PySpark Filter by Example

PySpark Filter Tutorial

In PySpark, the DataFrame filter function, filters data together based on specified columns.  For example, with a DataFrame containing website click data, we may wish to group together all the platform values contained a certain column.  This would allow us to determine the most popular browser type used in website requests.

Solutions like this may be implemented with the PySpark filter function or through SQL in PySpark.  Both will be covered in this PySpark Filter tutorial.  We will go through examples using the filter function as well as SQL.

Between the examples, we’ll pause to briefly discuss performance considerations when filtering.  Afterwards, we’ll get back to more examples using and then we’ll wrap up with links to resources you may find helpful.

Let me know if you have any questions or suggestions for improvement in the comments below.

Table of Contents

PySpark filter By Example Setup

To run our filter examples, we need some example data.  As such, we will load some example data into a DataFrame from a  CSV file.  See PySpark reading CSV tutorial for a more in depth look at loading CSV in PySpark.  We are not going to cover it in detail in this PySpark filter tutorial.  In this example, we are going to use a data.csv file.  If you’d like to use this file, see Resources section links below for a link to the file.

See also  PySpark Reading CSV with SQL Examples

When running the following examples, it is presumed the data.csv file is in the same directory as where you start up pyspark.  This is shown in the following commands.

~/dev/pyspark/filter $ ls
data.csv
~/dev/pyspark/filter $ pyspark
Python 3.9.12 (main, Mar 26 2022, 15:51:15)
Welcome to
      ____              __
     / __/__  ___ _____/ /__
    _\ \/ _ \/ _ `/ __/  '_/
   /__ / .__/\_,_/_/ /_/\_\   version 3.3.1
      /_/

Using Python version 3.9.12 (main, Mar 26 2022 15:51:15)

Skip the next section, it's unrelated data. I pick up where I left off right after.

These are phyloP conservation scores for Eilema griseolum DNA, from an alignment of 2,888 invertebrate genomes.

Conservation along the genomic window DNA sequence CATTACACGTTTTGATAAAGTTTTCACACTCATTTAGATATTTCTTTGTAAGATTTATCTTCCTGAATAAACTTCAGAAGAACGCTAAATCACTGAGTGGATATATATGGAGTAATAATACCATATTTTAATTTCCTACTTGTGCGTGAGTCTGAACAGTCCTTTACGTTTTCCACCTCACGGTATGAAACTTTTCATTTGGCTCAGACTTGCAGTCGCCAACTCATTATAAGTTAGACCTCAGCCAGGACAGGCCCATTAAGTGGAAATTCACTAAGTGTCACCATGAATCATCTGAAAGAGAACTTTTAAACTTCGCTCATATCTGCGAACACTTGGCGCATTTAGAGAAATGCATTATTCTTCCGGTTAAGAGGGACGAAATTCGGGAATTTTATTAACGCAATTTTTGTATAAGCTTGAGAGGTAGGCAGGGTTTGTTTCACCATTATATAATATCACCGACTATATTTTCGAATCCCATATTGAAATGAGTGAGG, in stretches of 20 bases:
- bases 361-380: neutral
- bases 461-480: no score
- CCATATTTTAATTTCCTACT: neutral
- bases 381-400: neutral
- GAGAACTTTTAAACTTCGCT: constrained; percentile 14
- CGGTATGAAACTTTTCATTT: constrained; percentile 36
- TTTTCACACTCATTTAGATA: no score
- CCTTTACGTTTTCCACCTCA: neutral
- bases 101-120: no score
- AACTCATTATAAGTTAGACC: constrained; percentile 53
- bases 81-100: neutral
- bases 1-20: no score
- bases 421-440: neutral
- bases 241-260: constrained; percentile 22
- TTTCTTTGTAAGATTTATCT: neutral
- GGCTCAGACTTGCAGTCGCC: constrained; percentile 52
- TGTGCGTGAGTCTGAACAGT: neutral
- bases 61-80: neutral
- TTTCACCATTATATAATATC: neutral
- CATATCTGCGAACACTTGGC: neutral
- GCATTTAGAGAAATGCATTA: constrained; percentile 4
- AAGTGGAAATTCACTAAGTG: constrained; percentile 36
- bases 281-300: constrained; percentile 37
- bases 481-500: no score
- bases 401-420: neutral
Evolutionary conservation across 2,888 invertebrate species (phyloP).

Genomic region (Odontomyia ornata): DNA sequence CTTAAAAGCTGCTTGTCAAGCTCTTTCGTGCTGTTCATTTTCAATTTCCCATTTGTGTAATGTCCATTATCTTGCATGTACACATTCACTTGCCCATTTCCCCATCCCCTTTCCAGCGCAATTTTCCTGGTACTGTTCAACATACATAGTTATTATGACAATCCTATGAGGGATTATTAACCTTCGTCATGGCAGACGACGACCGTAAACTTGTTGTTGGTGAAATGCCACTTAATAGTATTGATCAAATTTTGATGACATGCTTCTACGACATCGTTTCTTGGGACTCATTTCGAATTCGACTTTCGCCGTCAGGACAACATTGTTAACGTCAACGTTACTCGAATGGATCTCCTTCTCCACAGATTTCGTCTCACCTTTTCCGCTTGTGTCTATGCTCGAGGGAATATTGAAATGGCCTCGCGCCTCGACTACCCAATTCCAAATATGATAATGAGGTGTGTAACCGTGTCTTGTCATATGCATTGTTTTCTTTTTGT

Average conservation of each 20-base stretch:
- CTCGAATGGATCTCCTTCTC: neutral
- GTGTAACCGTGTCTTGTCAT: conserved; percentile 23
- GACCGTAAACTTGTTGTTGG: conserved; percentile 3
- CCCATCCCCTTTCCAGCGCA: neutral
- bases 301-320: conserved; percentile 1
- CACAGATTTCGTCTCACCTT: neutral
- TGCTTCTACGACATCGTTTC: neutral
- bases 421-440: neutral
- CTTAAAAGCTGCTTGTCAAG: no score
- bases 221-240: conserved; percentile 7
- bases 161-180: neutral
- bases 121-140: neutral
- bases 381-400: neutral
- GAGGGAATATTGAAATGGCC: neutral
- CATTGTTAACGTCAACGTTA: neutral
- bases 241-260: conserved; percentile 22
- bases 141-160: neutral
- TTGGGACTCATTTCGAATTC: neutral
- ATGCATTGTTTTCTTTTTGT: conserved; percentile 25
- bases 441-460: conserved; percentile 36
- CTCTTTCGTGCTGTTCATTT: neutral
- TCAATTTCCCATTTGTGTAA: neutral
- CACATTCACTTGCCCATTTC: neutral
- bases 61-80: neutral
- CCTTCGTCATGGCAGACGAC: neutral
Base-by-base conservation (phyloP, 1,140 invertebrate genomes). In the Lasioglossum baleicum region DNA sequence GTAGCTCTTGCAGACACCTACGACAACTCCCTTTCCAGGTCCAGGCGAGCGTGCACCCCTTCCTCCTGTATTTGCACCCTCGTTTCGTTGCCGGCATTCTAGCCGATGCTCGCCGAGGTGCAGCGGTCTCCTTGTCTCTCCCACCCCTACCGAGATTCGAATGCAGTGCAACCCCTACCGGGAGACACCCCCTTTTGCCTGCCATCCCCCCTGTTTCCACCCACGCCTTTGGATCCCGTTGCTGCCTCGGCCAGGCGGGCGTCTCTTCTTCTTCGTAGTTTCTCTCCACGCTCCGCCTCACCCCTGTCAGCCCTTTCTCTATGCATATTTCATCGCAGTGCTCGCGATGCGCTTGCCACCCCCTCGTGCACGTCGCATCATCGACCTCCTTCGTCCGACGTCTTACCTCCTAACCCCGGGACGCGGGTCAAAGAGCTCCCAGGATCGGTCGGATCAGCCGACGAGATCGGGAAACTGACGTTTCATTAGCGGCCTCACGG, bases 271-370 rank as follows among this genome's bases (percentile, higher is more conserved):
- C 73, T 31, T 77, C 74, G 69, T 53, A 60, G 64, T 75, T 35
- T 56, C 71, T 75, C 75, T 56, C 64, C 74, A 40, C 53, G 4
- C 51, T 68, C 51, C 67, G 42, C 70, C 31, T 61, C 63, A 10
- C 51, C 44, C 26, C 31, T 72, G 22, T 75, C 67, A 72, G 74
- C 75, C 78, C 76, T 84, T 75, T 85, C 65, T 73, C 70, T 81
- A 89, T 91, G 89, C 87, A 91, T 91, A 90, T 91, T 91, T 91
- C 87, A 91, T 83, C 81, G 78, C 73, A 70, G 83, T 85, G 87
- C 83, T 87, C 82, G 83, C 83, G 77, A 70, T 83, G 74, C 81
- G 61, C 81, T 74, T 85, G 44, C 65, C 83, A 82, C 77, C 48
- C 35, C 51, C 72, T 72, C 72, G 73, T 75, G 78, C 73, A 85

Spark context Web UI available at http://192.168.0.146:4040
Spark context available as 'sc' (master = local[*], app id = local-1669476118685).
SparkSession available as 'spark'.
>>> df = spark.read.options(header='true', inferschema='true').csv('data.csv')
>>> df.show()
+--------------------+-------------------+-------+----------+-------+-----------------+
|            event_id|         event_time|user_id|  platform|item_id|         referrer|
+--------------------+-------------------+-------+----------+-------+-----------------+
|0000157970c74089b...|2018-06-26 08:21:38| 256177|       web|   1648|             home|
|000095cc12ed40f2a...|2018-07-09 08:42:12| 287491|       web|    390|    google_search|
|00009c5122b04bc09...|2017-10-06 09:33:32| 198519|mobile web|   3241|    shopping_cart|
|0000ac00b5b741a89...|2014-07-25 17:40:56|  31861|       web|   2260|             home|
|0000b5cd8dde42559...|2018-06-27 03:37:30| 271734|       web|   3747|    shopping_cart|
|00015a1e375441328...|2018-04-06 21:14:08| 283465|       web|   2889|             home|
|0001bc181d374fd6a...|2018-07-12 02:06:05| 271291|       web|   1279|    google_search|
|0001d177b6ad410b8...|2015-10-14 23:04:24|  67361|   android|   3014|        item_page|
|0001fd08f7e745f29...|2017-11-08 20:51:54| 237955|       web|   1424|    google_search|